The trade unions divide and sabotage the workers' response
Going first of all for the special pension regimes in particular sectors like public transport (SNCF, RATP) and energy (EDF, GDF) can only bring derisory savings for the state. This is a purely strategic choice by the French bourgeoisie, aimed at dividing the working class.
The left and the unions are at root entirely in agreement with the government. They have always put forward the need for ‘reforms', in particular in the area of pensions. What's more it was the former Socialist Prime Minister Ricard who, at the beginning of the 1980s, produced the ‘White Paper' on pensions, which served as a canvas for all the attacks carried out by succeeding governments, left and right. The criticisms being made today by the left and the unions are only aimed at the form: they were not decided ‘democratically', there has not been enough ‘consultation'. What with the left being temporarily out of the game, the essential role of controlling the working class has fallen to the unions. The latter have divided up the work with the government, and among themselves, at all levels, with the aim of dividing and sabotaging the workers' response. The bourgeoisie must above all isolate the workers from the public transport sector, cut them off from the working class as a whole.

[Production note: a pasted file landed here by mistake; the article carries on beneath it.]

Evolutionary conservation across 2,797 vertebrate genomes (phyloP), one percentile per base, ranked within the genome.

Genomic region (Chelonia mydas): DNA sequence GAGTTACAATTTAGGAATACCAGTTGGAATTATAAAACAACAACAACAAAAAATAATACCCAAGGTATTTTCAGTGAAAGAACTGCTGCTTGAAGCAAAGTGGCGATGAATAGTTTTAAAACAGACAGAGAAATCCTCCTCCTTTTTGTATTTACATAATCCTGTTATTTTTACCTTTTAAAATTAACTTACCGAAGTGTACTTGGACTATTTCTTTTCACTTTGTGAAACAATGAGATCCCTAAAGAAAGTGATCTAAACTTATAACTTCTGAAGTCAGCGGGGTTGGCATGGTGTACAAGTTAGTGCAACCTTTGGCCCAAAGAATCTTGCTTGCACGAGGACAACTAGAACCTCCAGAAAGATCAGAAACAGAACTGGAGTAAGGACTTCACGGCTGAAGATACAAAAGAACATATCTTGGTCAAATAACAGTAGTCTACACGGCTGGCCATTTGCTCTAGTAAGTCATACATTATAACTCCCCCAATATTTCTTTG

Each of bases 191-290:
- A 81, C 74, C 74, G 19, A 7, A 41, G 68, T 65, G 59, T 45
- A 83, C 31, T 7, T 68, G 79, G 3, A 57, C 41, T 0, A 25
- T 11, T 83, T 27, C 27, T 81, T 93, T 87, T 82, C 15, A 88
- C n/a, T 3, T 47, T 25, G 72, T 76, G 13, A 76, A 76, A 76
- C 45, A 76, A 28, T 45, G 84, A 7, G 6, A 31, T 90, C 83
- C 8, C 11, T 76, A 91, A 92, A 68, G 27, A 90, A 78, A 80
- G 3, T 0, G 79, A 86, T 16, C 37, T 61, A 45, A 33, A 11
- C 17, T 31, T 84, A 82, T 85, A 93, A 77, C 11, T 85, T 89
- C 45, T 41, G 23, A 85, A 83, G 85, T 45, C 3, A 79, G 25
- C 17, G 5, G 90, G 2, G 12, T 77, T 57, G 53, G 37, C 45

With this in mind, the ruling class has mobilised the whole of the media in order to discredit the strike and push the idea that other workers are being held hostage by an egotistical minority of privileged workers, making maximum use of the fact that the main sector concerned by the ‘special pension regimes' is public transport. It is counting on the unpopularity of a long transport strike, especially on the SNCF (traditionally the most combative sector in the strikes of winter 1986/7 and 1995) in order to set the ‘passengers' against the strikers.
Each union has played its role in the division and isolation of the struggles: